Nassau County Legislature OKs $10M of pandemic relief funds for county celebrations

Nassau County Legislature OKs $10M of pandemic relief funds for county celebrations
The Nassau County Legislative building. (Photo by Noah Manskar)

The Nassau County Legislature voted to spend $10 million of federal COVID-19 pandemic relief money on the county’s 125th-anniversary celebration next year, a plan that sparked criticism of Republican County Executive Bruce Blakeman by a key Democrat official.

“The passing of this legislation will continue our program to increase tourism and economic development by marketing the county in a very positive way,” Blakeman said in a statement to Blank Slate. “Past administrations have been negligent to the point of governmental malpractice by not showcasing the top-notch cultural sites, hospital network, beaches, parks, restaurants, entertainment venues, and shopping Nassau has to offer.”

He added, “During this difficult economic period sales tax revenues and tourism have been on the rise and the only way to keep property taxes low is to increase the tax base with economic development.“

District 11 Legislator Delia DeRiggi-Whitton (D-Glen Cove), who is soon to be minority caucus leader, pushed back against the move in her long fight to see the funds allotted to their original purpose.

“For months, more than $12 million in itemized ARPA requests to support organizations that promote public safety, fight hunger, combat homelessness, support small businesses, and enhance youth services have languished with the Blakeman administration,” DeRiggi-Whitton said.

“The fact that $10 million for lavish 125th anniversary galas, parades and marketing is ready to fly through the Legislature shows just out of touch the administration is with the needs and interests of everyday Nassau residents,” she said. “It is the latest glaring example of how County Executive Blakeman is continuing to exploit federal recovery funds to promote himself and feed his own ego instead of meeting the needs of Nassau County’s residents.”

The $10 million is coming from the county’s American Rescue Plan Act, or ARPA, which was a $1.9 trillion economic stimulus dispersed by the federal government to municipalities to provide relief during the COVID-19 pandemic.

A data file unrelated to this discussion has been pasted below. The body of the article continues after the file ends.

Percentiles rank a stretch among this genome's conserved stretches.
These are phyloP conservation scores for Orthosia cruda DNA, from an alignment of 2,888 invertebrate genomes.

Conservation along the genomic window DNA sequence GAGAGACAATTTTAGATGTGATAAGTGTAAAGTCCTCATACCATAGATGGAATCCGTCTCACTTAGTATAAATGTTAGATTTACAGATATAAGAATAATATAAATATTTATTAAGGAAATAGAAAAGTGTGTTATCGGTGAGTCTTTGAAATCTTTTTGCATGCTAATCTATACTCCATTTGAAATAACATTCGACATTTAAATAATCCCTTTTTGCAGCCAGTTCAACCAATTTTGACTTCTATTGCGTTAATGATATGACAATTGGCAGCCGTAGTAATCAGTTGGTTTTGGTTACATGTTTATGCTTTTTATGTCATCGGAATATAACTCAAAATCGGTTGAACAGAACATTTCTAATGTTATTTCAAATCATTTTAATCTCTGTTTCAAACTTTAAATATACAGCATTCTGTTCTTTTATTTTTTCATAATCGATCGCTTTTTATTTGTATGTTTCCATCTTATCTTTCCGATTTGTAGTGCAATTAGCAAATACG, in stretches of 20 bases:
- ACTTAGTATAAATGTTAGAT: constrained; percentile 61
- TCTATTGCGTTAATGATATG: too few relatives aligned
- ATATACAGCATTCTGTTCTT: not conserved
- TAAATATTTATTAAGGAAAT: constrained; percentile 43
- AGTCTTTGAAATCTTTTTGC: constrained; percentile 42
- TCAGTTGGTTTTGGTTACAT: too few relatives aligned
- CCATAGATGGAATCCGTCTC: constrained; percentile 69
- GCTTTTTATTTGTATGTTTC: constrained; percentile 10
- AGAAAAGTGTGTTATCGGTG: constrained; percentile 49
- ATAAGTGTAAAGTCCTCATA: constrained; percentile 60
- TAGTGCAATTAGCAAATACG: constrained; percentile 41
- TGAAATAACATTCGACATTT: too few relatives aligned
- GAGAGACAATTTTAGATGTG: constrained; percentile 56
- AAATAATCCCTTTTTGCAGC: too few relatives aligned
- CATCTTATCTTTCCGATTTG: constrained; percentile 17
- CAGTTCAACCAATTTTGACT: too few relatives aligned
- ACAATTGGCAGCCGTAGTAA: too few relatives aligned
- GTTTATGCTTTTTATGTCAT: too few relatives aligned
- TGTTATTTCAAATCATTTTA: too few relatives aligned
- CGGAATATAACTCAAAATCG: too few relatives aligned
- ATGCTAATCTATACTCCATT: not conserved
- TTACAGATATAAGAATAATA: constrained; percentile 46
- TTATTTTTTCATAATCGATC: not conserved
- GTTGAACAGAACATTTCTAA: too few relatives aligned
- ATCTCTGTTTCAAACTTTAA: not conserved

The funds can be allocated to COVID-19-related relief, which includes projects to assist hard-hit industries and economic recovery, such as through tourism as justified in the county’s expenditure of these funds Monday.

This money will go toward the county’s funding and promotion of galas, parades and other events for its 125th anniversary celebration in 2024.

The measure was passed along party lines by the Finance and Rules committees on Dec. 4, with support coming from the Republican members. It was approved in a final vote Monday in the Nassau County legislature.

DeRiggi-Whitton has been a staunch advocate for the disbursement of the county’s pandemic relief money, pushing for the funds to be spent on water infrastructure upgrade projects or even to be put in the hands of small business owners, not-for-profits and individuals still recovering from the pandemic.

As a member of the county Legislature’s Rules Committee, DeRiggi-Whitton said she voted against the measure because of concerns about its implementation.

“I think it’s outrageous to have a gala and things like that-for-profits,” DeRiggi-Whitton said.

She said that while she supports the millions of dollars that go toward the county’s parks to promote tourism and contracts, she disagrees that the COVID-19 relief funds should be going towards this initiative.

“There’s so many things we can do with this money and, in my opinion, it’s what it was really designed for,” DeRiggi-Whitton said. “It’s supposed to help with recovery from COVID. That’s what it’s designated for…many people are out there suffering.”

With the plans going forward to spend $10 million on the county’s celebration, DeRiggi-Whitton said she has heard of no other plans to disperse the remainder of the pandemic relief funds, which amount to more than $200 million. Those decisions on where the money goes are up to Blakeman’s office, she said.

DeRiggi-Whitton said she does not know what the plans are for the celebrations, but the idea of a gala is in line with Blakeman’s desires.

“This is his taste,” DeRiggi-Whitton said. “This is his preference, but I think he’s a little out of touch with the needs of many, many families and businesses, small businesses in our county.”

Going forward, DeRiggi-Whitton said she will be pushing for the continued disbursement of relief funds.

​​The county has until the end of 2024 to allocate the federal COVID-19 relief funds, and until the end of 2026 to spend them. If it does not meet those deadlines, the county will be forced to return the money.

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